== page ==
Vietnam's ambassador to the United Nations has accused Beijing of refusing to hold talks to resolve the two countries' stand-off over disputed territory in the South China Sea.
Le Hoai Trung said Beijing insisted the waters off the disputed Paracel Islands where it set up an oil rig last month were indisputably part of China and there was no dispute to resolve.
There have since been a series of clashes between Chinese and Vietnamese vessels, and the move sparked anti-Chinese riots in Vietnam.
"We want to have negotiations, to have dialogue, or any other means of peaceful settlement of the dispute," said Trung.
China's stance was "provocative", he said.
A foreign ministry spokeswoman in Beijing yesterday denied that China had sent six warships to the area.
"Because Vietnam keeps forcefully and illegally carrying out interference, we have sent official Chinese government ships to guarantee security at the scene, but we have not sent military ships," Hua Chunying told a press briefing.
Vietnam's minister of national defence, Phung Quang Thanh, told a regional forum in Singapore two weeks ago that his country was actively trying to organise talks with China.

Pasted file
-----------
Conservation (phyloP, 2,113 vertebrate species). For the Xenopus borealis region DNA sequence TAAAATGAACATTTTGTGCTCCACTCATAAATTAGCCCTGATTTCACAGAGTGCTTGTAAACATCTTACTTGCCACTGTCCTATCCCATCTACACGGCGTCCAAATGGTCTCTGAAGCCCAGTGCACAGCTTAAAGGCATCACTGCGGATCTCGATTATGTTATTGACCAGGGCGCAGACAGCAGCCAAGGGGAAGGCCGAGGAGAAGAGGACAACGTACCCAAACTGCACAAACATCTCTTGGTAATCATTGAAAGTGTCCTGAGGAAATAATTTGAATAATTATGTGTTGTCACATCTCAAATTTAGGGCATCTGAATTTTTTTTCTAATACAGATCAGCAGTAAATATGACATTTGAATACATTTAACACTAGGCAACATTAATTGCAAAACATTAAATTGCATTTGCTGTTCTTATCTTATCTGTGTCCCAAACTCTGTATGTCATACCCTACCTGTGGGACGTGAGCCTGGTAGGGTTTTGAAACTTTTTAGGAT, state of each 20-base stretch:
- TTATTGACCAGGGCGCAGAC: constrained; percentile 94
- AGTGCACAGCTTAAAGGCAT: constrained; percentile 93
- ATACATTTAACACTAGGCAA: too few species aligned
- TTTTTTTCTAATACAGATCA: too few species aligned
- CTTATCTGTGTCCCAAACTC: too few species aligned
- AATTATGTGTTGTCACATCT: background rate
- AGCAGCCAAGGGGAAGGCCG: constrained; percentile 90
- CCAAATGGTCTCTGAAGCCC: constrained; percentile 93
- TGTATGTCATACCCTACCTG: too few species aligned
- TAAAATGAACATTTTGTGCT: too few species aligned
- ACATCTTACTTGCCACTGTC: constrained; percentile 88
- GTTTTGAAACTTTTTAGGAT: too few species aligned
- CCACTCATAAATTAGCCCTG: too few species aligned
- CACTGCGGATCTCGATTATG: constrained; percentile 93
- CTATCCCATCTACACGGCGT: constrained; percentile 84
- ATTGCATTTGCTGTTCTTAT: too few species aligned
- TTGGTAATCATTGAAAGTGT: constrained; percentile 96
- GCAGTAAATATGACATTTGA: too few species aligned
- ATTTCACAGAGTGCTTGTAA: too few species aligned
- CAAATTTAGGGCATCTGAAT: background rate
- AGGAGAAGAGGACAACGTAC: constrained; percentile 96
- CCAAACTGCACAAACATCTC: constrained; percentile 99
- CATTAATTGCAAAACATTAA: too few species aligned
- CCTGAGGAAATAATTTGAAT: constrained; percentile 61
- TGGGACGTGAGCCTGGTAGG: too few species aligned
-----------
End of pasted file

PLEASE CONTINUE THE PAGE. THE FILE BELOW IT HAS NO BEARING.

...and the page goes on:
China's leaders, he said, were considering the proposed dialogue.
"In the beginning, the Vietnamese were extraordinarily conciliatory and repeatedly asked for top-level discussions with Chinese leaders, but in the middle of all this the anti-China riots in Vietnam made it almost impossible for Beijing to hold talks," said Carlyle Thayer, an expert on the South China Sea who attended the forum.
Analysts in China said there was still a chance of dialogue, but Beijing was unlikely to change its stance.
"Beijing has always been very clear about its bottom line - there's no room for any discussion over China's sovereignty over the Xisha [Paracel] Islands," said Zhang Jie, a foreign affairs expert at the Chinese Academy of Social Sciences. "If Vietnamese vessels keep harassing Chinese ships, no consensus will be reached even if the top leaders talk."
Zhang Mingliang, a Southeast Asian affairs expert at Jinan University in Guangzhou, said talks between lower-ranked officials had failed to create favourable conditions for top-level talks.